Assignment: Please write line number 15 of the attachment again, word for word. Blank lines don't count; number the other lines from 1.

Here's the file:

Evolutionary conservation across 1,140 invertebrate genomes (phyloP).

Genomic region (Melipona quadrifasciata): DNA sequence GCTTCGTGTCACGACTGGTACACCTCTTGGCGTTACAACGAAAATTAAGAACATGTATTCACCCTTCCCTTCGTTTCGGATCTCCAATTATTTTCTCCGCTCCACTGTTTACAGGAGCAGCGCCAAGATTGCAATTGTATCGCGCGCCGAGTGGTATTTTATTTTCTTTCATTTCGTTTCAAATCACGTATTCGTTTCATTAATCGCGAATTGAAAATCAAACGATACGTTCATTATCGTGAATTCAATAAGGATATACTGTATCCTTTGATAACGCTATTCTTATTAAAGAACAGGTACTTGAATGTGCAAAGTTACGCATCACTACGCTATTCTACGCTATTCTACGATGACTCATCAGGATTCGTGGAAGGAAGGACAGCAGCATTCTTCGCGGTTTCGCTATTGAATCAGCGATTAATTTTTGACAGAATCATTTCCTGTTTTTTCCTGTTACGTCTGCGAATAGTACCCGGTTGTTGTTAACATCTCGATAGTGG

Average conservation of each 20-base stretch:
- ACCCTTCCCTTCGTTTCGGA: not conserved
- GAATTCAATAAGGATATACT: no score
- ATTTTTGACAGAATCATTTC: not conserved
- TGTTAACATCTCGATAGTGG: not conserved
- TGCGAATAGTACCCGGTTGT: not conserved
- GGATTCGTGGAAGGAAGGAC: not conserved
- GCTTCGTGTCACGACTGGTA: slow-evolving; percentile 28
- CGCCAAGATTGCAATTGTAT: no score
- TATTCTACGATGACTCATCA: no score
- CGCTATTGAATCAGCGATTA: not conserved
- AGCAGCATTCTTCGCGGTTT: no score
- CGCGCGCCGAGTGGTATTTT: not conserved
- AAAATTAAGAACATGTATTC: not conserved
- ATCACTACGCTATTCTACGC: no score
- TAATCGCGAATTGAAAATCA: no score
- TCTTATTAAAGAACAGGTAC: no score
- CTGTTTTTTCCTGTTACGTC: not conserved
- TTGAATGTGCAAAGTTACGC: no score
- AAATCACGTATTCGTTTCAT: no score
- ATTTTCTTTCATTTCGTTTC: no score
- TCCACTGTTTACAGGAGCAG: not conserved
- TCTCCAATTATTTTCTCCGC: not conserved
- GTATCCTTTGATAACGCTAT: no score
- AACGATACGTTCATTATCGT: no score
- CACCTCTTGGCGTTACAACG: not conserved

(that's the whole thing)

- CGCGCGCCGAGTGGTATTTT: not conserved